Author - Igor

    Familiarizing myself with information about Angkor Wat on the web, I discovered almost same things written everywhere; simply speaking, the information was taken from a single source, though many do not refer to that source, as if they wrote it themselves. I will use the same source, but will also indicate the primary source not mentioned by many. The primary source is the book Heaven’s Mirror: Quest for the Lost Civilization by Graham Hancock and Santha Faiia. A connection between Angkor and the sky was ascertained by John Grigsby who cooperated with Hancock in 1996. I refer to the primary source, so that everyone who desires could get to know more detailed information on the subject, while I shall only cite extracts and give some comments.

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    As legend says, the initial miracle-working image of the Mother of God with seven arrows was drawn in remote antiquity. According to 19th century publications, this icon is over five hundred years old. In pre-revolutionary Russia there was a famous and respected copy of the icon, which was identified with its legendary original. However, particularities of the image iconography and the fact that the said copy was made on a canvas glued to a wooden board indicate its late origin. The copy was made in the 18th century, probably from the initial icon that had not been preserved and dated back to the 17th century, i.e. the time when many elements of Western iconography emerged in Russian painting. The wonderworking icon of the Mother of God “Seven Arrows” comes from northern Russia. Before the revolution it was kept in the Church of John the Divine on the bank of ToshnyaRiver, not far from Vologda. The legend about the icon resembles similar stories about Mother’s of God images seen in visions by different people. A peasant from Kadnikovsky uyezd (district) suffered from lameness for many years and had no hope already to get cured. Once he was sleeping, and a Divine voice ordered him to find an icon of the Mother of God in the Church of John the Divine bell tower where old icons were kept, and to pray in front of the icon with faith for his disease cure. Having come to that church, the peasant could not do right away what he’d been ordered in the vision. Only after his third request clergymen who did not trust his words let him enter the bell tower and go upstairs. It turned out the icon, being covered with dust and dirt, served as a simple wooden stair on which bell ringers stepped while going up or down the tower. Being terrified with their unintentional sacrilege, clergymen cleaned the icon and held a service in front of it, whereupon the peasant totally recovered. Several years later, the memory of the miracle started gradually fading away and could vanish totally, if it were not for a new God’s affair when the miraculous power of the Mother’s of God icon manifested itself again. In 1830, a horrible cholera epidemic overtook a major part of European Russia, including Vologda province. During the pestilence many sacred items were brought to Vologda from Toshnya, including the icon of the Mother of God with seven arrows, and placed in the “cold” (summer) Church of Dmitry Prilutsky on Navolok, in Vologda Zarechye, to the right of the main city bridge. Christ-loving inhabitants of Vologda held a religious procession with the Seven Arrows icon around the city. After the universal prayer in front of the wonderworking image, cholera abated just as suddenly as it had come.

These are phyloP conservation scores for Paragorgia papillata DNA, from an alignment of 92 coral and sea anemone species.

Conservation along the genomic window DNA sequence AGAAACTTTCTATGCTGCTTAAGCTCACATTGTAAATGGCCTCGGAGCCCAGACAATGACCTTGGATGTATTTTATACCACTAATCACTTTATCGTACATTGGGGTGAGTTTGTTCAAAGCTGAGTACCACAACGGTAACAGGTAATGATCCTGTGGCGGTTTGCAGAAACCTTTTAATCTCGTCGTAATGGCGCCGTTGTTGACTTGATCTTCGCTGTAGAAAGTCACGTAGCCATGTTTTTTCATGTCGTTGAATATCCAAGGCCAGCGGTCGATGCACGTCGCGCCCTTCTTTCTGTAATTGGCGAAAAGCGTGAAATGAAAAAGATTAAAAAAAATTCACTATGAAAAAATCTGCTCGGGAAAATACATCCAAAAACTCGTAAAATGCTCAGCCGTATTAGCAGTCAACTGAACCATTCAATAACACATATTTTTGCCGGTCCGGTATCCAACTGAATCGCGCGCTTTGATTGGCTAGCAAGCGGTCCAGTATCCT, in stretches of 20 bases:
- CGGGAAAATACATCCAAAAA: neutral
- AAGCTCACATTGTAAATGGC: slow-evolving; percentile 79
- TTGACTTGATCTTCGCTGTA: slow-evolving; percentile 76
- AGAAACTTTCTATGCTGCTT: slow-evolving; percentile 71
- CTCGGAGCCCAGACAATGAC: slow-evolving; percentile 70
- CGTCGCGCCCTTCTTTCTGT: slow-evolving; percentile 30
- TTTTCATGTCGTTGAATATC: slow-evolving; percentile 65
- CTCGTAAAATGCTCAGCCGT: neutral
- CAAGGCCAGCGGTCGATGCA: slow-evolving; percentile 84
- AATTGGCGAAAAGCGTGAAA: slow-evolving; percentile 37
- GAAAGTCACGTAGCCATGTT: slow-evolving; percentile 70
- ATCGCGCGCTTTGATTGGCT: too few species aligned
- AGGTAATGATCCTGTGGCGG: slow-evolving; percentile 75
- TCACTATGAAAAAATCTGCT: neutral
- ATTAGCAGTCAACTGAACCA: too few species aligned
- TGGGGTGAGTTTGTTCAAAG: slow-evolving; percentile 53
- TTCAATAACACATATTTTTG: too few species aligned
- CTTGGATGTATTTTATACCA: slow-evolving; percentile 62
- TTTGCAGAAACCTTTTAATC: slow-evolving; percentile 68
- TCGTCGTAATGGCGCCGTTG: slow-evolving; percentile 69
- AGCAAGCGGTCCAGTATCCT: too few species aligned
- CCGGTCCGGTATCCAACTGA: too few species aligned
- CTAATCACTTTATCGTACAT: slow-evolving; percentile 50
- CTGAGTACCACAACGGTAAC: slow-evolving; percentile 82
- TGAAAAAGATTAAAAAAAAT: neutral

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    After publication of Predictions of the last Pope and flow of interesting comments on that, we decided to elucidate the subject in more detail. The relevant text is historically known as the Prophecy of the Popes and attributed to Saint Malachy (1094-1148), Archbishop of Armagh, Ireland. The prophecy was first published in 1595. It consists of 112 short Latin phrases describing the Popes of Rome, starting with Celestine II elected in 1143, up to the Second Coming and Last Judgement. According to the most widespread interpretation of the prophecy, the last but one Pope is Benedict XVI (2005-2013) associated with the phrase Gloria Olivae (“the Glory of Olive”). His rule terminated in the evening on 28 February 2013. The last Pope is referred to as Petrus Romanus (Peter of Rome). Two closing paragraphs of the prophecy contain the following text:

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Consciousness and Personality.
From the inevitably dead
to the eternally alive
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